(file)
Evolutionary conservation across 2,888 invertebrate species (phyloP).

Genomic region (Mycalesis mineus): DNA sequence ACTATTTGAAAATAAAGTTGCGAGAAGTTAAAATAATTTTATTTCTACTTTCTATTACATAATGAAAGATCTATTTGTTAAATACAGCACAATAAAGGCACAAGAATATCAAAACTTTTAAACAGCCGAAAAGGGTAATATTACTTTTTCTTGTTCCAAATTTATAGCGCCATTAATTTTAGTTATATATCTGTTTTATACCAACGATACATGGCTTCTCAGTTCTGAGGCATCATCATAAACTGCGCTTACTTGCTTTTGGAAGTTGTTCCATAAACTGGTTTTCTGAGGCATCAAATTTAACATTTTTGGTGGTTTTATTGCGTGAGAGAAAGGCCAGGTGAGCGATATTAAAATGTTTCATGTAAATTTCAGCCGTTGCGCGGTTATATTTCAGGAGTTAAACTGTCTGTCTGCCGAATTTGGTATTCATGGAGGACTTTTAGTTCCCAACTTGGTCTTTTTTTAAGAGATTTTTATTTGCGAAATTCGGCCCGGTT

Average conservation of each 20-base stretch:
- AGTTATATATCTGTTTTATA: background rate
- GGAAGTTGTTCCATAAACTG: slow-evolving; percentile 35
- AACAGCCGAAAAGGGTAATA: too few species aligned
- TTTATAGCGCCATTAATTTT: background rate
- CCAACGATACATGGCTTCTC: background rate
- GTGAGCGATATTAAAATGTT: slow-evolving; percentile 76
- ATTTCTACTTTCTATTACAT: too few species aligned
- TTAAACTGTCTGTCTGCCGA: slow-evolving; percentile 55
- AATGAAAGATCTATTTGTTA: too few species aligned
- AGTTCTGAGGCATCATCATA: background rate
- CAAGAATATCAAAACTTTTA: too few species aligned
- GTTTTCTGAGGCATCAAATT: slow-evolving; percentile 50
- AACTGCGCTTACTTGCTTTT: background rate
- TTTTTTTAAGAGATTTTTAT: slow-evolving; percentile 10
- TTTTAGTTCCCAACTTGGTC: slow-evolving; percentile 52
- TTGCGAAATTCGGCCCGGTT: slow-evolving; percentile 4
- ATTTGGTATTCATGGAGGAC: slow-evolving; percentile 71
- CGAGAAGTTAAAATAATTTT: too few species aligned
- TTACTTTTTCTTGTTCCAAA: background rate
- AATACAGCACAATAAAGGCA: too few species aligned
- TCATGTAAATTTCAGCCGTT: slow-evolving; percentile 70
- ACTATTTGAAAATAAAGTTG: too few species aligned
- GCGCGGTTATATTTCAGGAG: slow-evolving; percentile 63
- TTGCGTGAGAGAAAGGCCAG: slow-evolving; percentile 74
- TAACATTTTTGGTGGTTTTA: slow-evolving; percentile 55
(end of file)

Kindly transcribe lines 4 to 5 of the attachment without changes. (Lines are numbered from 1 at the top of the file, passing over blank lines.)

- AGTTATATATCTGTTTTATA: background rate
- GGAAGTTGTTCCATAAACTG: slow-evolving; percentile 35